This dress is too much. Honestly the color reminds me of those safty vests and most look ghastly in it. But supposedly there’s someone whom it suits. The color this flashy sould be enough of a decoration by itself. But no, lets add lace. Lots of lace. Forget it, lets make it whole out of lace. And jacket too. As if that wasn’t enough, someone gave it a ruffle. 2/10

  20. Stephanie Gisseman says

    I really like the silhouette — it’s quite elegant. I don’t think the lace pieces at the neckline are too bad when the jacket is on the dress, but without the jacket they look like a bib. I think the jacket and lace pieces at the neck kind of blunt the elegance of the evening gown and would be more appropriate for a day dress….in fact, this silhouette with the jacket and a shorter skirt would be a great daytime look. A simple rounded neckline would be better. Love the V in the back, and the soft flare of the skirt. But the color is a bit too much for me. 5/10.

  21. Lyn Swan says

    9/10 The color is lovely for one who could wear it. Simple and sleek, I love this style with the titillating plunge in the back and gored flared hem, great to walk and dance in. The lace material is delicate without being frilly. The jacket gives the option for a different look…a bit more demure and might, as suggested, give one the option of wearing this during the day.
    The drape collar is a quintessential mark of the time and in that context is fine. If I was my 20 years ago self, I would love to wear this, maybe in a different color or shade.

  22. Landgirl says

    Ag! This is what I would call a properly stunning dress. 100,000 out of 10. It’s incredible in every way. Colour wise I favour reds and oranges, this is a perfect mix of the two. And the cut is incredible, i bet it would be really comfortable, the 30s designs benefit from good physical proportions in the wearer, but being only 5 ft 2 and not thin I have tried on some 30s gowns and felt ridiculously good in them. The low back would be the only challenge as I need a bra. The jacket is a flattering length, and I bet even the sleeves wouldn’t be as un-gainly in real life. I would need to loose a few pounds to get into this, but I would wear them both in a single fluttering heartbeat.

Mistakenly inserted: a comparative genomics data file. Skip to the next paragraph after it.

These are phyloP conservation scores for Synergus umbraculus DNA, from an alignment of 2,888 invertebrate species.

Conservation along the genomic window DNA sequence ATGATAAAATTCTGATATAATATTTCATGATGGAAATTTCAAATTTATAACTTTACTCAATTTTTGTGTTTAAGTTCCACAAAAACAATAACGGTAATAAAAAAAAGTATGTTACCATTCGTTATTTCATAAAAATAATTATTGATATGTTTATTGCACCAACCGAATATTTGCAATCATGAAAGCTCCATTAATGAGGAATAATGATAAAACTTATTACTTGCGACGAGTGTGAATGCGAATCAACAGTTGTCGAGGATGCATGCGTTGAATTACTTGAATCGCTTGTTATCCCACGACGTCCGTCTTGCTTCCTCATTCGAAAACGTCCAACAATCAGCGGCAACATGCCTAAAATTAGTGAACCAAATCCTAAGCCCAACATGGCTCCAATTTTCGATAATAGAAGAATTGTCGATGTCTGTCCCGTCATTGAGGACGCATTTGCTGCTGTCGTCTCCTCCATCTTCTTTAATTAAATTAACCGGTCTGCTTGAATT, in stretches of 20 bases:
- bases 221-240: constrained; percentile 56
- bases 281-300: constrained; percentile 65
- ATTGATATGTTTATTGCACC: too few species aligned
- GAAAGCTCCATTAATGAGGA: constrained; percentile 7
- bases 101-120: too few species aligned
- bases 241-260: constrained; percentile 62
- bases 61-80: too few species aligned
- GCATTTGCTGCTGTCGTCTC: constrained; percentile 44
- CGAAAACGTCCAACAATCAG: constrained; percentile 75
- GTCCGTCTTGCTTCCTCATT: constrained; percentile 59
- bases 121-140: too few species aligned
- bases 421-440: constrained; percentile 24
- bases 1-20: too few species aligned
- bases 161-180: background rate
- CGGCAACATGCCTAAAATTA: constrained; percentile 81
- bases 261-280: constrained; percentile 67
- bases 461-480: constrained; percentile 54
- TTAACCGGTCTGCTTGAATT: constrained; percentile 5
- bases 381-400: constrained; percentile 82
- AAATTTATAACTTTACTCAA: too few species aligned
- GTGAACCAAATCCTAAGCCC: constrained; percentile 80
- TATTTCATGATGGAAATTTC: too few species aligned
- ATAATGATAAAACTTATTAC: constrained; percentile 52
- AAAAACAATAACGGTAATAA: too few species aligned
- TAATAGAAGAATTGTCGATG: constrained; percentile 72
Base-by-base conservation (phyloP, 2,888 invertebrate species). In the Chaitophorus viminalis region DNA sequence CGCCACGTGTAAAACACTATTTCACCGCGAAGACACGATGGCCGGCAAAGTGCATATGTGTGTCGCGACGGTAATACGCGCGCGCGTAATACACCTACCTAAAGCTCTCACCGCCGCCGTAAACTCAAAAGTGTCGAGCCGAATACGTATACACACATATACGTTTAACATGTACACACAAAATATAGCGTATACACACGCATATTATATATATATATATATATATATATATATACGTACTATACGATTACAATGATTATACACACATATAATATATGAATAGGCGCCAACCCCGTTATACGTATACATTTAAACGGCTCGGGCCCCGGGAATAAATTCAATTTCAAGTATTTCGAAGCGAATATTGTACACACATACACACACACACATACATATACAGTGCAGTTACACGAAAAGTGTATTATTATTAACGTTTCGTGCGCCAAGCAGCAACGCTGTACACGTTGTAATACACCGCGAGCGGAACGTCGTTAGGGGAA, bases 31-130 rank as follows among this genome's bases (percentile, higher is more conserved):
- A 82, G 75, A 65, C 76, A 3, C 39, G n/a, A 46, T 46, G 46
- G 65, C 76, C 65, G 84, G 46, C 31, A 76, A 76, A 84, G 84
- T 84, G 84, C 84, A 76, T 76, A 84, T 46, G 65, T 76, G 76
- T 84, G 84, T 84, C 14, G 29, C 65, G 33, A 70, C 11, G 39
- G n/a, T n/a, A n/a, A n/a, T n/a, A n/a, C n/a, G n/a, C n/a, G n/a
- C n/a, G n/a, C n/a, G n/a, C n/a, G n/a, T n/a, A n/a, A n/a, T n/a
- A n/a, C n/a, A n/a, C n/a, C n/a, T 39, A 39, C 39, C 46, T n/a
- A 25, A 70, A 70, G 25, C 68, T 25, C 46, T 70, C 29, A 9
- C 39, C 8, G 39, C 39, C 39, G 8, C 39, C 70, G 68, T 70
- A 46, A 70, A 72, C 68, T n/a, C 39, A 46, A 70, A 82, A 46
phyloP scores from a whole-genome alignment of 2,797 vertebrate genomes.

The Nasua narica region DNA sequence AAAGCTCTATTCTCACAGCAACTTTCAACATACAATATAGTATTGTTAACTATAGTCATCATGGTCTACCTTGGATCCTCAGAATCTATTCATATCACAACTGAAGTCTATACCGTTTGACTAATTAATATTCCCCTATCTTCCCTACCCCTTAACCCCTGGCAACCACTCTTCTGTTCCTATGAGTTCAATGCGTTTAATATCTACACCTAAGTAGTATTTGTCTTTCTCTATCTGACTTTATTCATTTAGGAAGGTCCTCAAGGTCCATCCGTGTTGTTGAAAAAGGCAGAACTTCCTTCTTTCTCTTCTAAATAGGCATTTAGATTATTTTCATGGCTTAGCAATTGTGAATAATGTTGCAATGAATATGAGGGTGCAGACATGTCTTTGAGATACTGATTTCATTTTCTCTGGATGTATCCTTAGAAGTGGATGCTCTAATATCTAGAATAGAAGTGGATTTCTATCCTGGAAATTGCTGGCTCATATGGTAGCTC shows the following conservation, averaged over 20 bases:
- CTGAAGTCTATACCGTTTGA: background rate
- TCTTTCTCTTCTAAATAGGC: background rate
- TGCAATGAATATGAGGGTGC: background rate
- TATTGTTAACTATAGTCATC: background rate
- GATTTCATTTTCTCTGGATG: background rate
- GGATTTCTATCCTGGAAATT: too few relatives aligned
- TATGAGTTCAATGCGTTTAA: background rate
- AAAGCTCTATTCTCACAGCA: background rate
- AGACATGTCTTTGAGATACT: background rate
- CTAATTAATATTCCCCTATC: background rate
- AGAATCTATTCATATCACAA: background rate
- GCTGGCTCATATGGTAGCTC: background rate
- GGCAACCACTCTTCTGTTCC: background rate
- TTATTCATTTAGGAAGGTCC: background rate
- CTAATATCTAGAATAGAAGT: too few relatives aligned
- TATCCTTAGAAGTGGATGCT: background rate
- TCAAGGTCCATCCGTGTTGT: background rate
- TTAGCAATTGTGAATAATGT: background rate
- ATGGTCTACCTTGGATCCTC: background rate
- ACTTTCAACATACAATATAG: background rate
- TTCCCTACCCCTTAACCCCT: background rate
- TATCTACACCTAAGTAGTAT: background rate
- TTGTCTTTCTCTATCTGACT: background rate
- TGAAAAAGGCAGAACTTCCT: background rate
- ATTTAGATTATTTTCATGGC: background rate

23. Claire Payne says

    I love the line of the jacket. The dress is okay but I don’t like the bib collar. As for the tangerine lace….not something I would want in my wardrobe. If only the jacket was lace and not the dress too. It is lace overload for me and the orange just makes it worse. Still, it is a 1930’s dress which is one of my favourite decades so 6 out f 10 from me.

  24. I feel like this is a dress that started out good, and then a lot of bad decisions were made when actually making it.

    The good thing first. The general shape of the dress is gorgeous and elegant, and the little jacket does a good job in toning down the elegance of the dress if you feel like that. I really like the 1930’s silhouette. After that though it went downhill. First bad decision, lace. An all-over lace dress needs a more delicate lace, this makes it more look like reused table cloths again, and reused table cloths that you wanted to spice up you so tried to dye them yourself. I really can’t stand that colour, except on sport jerseys. I think it stands out a lot more than last weeks bright red, and it’s not in a good way. To finish off the dress there is that ugly bib flap, that looks like an extra napkin has been tacked on the front.

    This can’t be anything but a 3/10 from me.

  25. Sixer says

    6/10 as is. The dress has wonderful lines and, though the front frill is odd, it’s not out-right hideous. What’s more it, looks like something you’d expect on a normal, non-lace non-orange dress even today. Of course, the wearer’s fullness would influence my opinion of it – but that’s obvious. As is the need for a slip.

    The worst part of the dress is the jacket. You do not wear this color (in lace, no less) unless it’s bright enough outside to blind people, so the jacket, besides ruining the smooth lines of the dress, looks out of place. The combination of jacket and front frill is so peculiar, it would knock this clementine down to a 3. Since the jacket is removable, I’m giving it a wearable 6. Though now that I think of it, I bet that frill would be easy to remove too . . . . . .

  26. I like the silhouette without the jacket, as other people have mentioned, the color and busy lace pattern are a bit much! I can look beyond the flaws and say overall I like it! Would I buy it at the store if I needed a formal dress? No, I don’t think so. 7/10

  27. I’d like it a lot more without the ruffled collar, but the tangerine lace appeals to me as a concept, if not as something I would wear. I actually don’t much like the style of the lace and if it was any other colour I’d hate it, but in tangerine I’m kind of okay with it. The overall design is nice and its simplicity is a good choice considering the fabric. 6/10

  28. Grace Darling says

    I ‘ve just inherited from a friend’s estate, a tangerine slinky halter-neck dress from the 1970s that
    could pass as an underslip for a dress like that.

    Can’t beat a classic silhouette. Love it, want it, too fat to wear it! 10/10

  29. Lylassandra says

    Eeeew, this dress is hideous. The color is awful, and I’m 90% sure I’ve seen that poly lace at Joann’s. Ugh. And then there are boob-fluffs and a grandma jacket?

    2/10, and I’m not sure why I’m even going that high. Maybe it’s pity.